Regina runs a vintage shop, Regina’s Door, across the street from The Freedom Story’s offices, and rarely a week goes by where Rachel, our CEO, and I don’t end up chatting with her for some time. She explains her store as a “sanctuary space for homeless youth, trafficking survivors, at-risk youth, and young creatives.” In it, she mentors young black women, many of whom have been commercially sexually exploited. She supports young black men who are artists, poets, and mystics. To pay the bills she sells vintage clothes. She also makes costumes, runs fashion shows, writes and directs plays and performances – performing one at the UN this past year – hosts educational events on human trafficking and healing nights, and generally does the work of nourishing and caring for all who cross her path – whether that’s a young black woman survivor of human trafficking or a 38-year-old white male trying to wrestle with how he benefits off of a long line of violent racial and sexual oppression.

I always appreciate my conversations with Regina. She offers a unique and dynamic perspective. Below is a section of a conversation (edited for clarity and length) we had last year, which, given what we’re facing as a nation now, seems very relevant. As I read up on current events, I kept coming back to it, asking myself what I can do in my sphere of influence to make sure I don’t continue the cycle of violence and abuse.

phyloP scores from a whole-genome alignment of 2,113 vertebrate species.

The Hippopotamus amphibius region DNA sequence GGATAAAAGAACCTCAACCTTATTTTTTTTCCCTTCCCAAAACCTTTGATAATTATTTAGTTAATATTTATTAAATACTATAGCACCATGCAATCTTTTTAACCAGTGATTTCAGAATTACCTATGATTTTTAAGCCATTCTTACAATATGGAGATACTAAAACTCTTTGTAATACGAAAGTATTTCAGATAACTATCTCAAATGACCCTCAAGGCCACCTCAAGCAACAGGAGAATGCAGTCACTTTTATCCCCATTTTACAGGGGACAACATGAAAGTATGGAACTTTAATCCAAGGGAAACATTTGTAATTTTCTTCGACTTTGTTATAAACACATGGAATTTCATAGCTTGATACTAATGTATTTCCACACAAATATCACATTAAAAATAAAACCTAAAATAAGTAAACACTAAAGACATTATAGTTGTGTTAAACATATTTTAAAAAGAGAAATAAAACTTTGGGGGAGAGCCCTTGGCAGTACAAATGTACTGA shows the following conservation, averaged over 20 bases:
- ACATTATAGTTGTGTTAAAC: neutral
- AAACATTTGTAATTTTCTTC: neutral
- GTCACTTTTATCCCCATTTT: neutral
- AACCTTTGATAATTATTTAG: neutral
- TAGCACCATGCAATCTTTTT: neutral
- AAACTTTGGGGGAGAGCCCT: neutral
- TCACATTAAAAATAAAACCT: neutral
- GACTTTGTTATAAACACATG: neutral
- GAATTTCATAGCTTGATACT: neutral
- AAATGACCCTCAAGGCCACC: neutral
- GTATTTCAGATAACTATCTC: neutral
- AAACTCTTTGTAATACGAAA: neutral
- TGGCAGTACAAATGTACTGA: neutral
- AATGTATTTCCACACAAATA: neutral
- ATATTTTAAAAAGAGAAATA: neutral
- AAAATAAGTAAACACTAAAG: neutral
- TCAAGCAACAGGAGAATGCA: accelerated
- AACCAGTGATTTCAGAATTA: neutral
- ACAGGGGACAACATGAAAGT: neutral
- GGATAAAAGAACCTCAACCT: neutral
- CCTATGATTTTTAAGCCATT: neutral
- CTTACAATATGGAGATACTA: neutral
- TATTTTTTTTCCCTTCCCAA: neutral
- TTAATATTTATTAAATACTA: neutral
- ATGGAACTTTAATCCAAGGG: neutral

Dan: I think there’s a cultural norm where we value certain forms of masculinity and violence over forms of femininity, like your mother had, of resilience and commitment and strength.

Regina: We’ve got a lot to change in our culture. It’s a long journey, especially if there is no accountability. 

This is the problem with exploiters. They don’t have to be accountable. They think everything is theirs.

There’s no apology. There’s no accountability. They think I’m able to do this, and I’m able to do it with impunity. How does that thing break? I don’t know.

Dan: There has to be accountability. There has to be justice. In their best form, that’s what laws and the legal system are for.

Regina: Yeah, there has to be accountability. But there are so many people out there like that. We’re trying to do spiritual work and healing, you know, through the Divine, and it’s almost like there needs to be a bashing and breaking open before people are like, “oh, ok.” There has to be something that puts people in a place where they can actually see. What is that? And I think the same thing about white America. There has to be something where they’re like, “ok.” It’s almost like getting snapped out of a coma. So the question is what is that? What does that look like?

Dan: My first answer is that suffering can do that, right?